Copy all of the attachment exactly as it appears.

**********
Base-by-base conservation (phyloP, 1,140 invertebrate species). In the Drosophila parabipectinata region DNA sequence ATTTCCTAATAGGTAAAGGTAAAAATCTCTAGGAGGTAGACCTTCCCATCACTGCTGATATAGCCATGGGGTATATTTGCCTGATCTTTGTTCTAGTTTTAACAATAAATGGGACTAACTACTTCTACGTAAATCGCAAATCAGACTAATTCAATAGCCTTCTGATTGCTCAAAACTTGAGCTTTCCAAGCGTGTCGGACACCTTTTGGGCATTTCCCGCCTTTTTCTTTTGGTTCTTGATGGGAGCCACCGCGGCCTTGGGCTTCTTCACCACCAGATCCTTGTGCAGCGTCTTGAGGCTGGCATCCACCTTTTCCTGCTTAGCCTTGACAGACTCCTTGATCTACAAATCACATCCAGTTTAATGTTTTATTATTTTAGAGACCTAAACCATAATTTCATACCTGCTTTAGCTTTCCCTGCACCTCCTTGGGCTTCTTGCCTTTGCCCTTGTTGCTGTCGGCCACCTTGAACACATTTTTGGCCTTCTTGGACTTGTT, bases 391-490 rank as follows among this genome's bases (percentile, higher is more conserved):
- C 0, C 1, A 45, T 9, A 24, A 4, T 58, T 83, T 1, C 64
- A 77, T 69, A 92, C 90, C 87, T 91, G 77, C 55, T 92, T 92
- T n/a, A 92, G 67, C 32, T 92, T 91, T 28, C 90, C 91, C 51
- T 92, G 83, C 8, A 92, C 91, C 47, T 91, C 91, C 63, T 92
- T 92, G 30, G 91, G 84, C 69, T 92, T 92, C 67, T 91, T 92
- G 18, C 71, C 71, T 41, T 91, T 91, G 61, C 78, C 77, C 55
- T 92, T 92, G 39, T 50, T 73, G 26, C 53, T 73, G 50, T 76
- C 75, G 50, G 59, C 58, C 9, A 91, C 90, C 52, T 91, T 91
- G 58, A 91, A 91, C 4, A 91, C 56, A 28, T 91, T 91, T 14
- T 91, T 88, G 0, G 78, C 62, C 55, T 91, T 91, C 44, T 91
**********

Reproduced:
Base-by-base conservation (phyloP, 1,140 invertebrate species). In the Drosophila parabipectinata region DNA sequence ATTTCCTAATAGGTAAAGGTAAAAATCTCTAGGAGGTAGACCTTCCCATCACTGCTGATATAGCCATGGGGTATATTTGCCTGATCTTTGTTCTAGTTTTAACAATAAATGGGACTAACTACTTCTACGTAAATCGCAAATCAGACTAATTCAATAGCCTTCTGATTGCTCAAAACTTGAGCTTTCCAAGCGTGTCGGACACCTTTTGGGCATTTCCCGCCTTTTTCTTTTGGTTCTTGATGGGAGCCACCGCGGCCTTGGGCTTCTTCACCACCAGATCCTTGTGCAGCGTCTTGAGGCTGGCATCCACCTTTTCCTGCTTAGCCTTGACAGACTCCTTGATCTACAAATCACATCCAGTTTAATGTTTTATTATTTTAGAGACCTAAACCATAATTTCATACCTGCTTTAGCTTTCCCTGCACCTCCTTGGGCTTCTTGCCTTTGCCCTTGTTGCTGTCGGCCACCTTGAACACATTTTTGGCCTTCTTGGACTTGTT, bases 391-490 rank as follows among this genome's bases (percentile, higher is more conserved):
- C 0, C 1, A 45, T 9, A 24, A 4, T 58, T 83, T 1, C 64
- A 77, T 69, A 92, C 90, C 87, T 91, G 77, C 55, T 92, T 92
- T n/a, A 92, G 67, C 32, T 92, T 91, T 28, C 90, C 91, C 51
- T 92, G 83, C 8, A 92, C 91, C 47, T 91, C 91, C 63, T 92
- T 92, G 30, G 91, G 84, C 69, T 92, T 92, C 67, T 91, T 92
- G 18, C 71, C 71, T 41, T 91, T 91, G 61, C 78, C 77, C 55
- T 92, T 92, G 39, T 50, T 73, G 26, C 53, T 73, G 50, T 76
- C 75, G 50, G 59, C 58, C 9, A 91, C 90, C 52, T 91, T 91
- G 58, A 91, A 91, C 4, A 91, C 56, A 28, T 91, T 91, T 14
- T 91, T 88, G 0, G 78, C 62, C 55, T 91, T 91, C 44, T 91